The term “high tea” is often misused by those who like to gild afternoon tea to make it seem exclusive and refined.
Consequently, both consumers and dispensers of tea often mistakenly tack the word “high” onto what should be simply called tea or afternoon tea.
Although often confused with afternoon tea, high tea is not a dainty affair, neither is it synonymous with highbrow. The distinction is important if you wish to convey a certain degree of sophistication. High tea is NOT finger sandwiches, scones and sweets. That, of course is tea or afternoon tea.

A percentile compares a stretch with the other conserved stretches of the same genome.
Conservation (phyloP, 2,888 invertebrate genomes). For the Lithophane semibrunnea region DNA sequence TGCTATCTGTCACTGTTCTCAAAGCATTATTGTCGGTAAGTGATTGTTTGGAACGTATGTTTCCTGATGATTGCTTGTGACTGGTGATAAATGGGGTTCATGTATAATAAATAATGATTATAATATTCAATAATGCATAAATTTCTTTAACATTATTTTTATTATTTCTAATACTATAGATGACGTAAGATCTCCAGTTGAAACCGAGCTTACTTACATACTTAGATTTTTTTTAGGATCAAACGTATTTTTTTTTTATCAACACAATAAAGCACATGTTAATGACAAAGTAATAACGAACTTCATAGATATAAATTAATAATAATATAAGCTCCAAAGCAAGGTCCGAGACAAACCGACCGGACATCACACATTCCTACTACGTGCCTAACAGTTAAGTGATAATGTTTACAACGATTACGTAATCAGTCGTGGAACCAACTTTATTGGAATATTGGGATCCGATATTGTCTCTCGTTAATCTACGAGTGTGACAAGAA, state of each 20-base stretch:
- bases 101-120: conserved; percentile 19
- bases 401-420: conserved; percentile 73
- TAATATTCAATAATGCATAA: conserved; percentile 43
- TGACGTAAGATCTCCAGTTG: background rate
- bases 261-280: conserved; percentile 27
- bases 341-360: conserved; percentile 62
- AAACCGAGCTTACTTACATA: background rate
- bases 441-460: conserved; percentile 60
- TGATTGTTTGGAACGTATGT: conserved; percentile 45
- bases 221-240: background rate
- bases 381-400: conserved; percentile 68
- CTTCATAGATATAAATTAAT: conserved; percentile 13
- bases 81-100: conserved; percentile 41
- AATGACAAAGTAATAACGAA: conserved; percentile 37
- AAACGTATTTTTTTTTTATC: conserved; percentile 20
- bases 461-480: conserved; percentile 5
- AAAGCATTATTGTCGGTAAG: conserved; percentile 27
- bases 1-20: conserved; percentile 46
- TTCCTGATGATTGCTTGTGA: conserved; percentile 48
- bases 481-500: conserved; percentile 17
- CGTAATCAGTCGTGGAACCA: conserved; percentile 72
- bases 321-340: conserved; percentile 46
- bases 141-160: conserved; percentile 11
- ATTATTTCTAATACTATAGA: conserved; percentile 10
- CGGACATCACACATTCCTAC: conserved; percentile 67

High tea is a hearty, simple and sit down meal that originated during the Industrial Revolution of the 19th century. High tea was the main meal of the day for workers who returned home very hungry after a long, hard day in the fields.
Everything is placed on the table, family style, and dishes are passed from person to person. The menu offers hot or cold hearty and traditional foods such as meat pies, steak and kidney pies, sausage, cold meats, breads, cheese, desserts, fruits and tea.